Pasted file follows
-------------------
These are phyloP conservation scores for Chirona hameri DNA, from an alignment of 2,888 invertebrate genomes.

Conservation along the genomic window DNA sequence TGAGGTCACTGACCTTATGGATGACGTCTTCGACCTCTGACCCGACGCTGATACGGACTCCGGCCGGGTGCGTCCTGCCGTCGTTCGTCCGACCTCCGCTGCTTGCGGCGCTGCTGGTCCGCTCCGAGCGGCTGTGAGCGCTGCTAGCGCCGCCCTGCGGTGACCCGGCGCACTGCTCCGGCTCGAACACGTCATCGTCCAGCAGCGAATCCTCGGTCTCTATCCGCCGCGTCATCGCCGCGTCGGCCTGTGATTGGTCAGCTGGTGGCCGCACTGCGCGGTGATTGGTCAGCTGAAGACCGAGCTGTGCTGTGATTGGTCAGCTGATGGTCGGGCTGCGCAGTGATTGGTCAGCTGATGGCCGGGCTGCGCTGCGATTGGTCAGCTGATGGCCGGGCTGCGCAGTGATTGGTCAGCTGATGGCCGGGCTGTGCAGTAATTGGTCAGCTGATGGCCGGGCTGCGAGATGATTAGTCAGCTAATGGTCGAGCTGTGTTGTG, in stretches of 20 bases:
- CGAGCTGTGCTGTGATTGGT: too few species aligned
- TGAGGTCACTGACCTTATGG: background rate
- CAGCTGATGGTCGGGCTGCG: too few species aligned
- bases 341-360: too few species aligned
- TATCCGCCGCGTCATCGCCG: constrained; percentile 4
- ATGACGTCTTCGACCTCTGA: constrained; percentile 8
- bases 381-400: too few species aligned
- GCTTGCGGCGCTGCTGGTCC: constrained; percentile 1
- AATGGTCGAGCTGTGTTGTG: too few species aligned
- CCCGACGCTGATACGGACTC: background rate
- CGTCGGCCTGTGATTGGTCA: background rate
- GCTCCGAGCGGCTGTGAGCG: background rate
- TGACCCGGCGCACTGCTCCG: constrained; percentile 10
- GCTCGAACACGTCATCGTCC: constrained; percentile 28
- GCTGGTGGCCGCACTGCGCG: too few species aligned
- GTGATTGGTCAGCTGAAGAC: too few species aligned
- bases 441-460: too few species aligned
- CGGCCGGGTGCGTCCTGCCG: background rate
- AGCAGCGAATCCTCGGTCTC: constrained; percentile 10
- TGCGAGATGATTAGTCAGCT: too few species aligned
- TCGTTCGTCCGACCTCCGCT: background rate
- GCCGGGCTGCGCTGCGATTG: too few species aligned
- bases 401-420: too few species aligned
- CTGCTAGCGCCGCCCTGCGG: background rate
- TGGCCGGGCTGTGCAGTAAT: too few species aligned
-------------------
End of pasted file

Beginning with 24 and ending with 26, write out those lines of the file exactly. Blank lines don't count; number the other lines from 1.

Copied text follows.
- GCCGGGCTGCGCTGCGATTG: too few species aligned
- bases 401-420: too few species aligned
- CTGCTAGCGCCGCCCTGCGG: background rate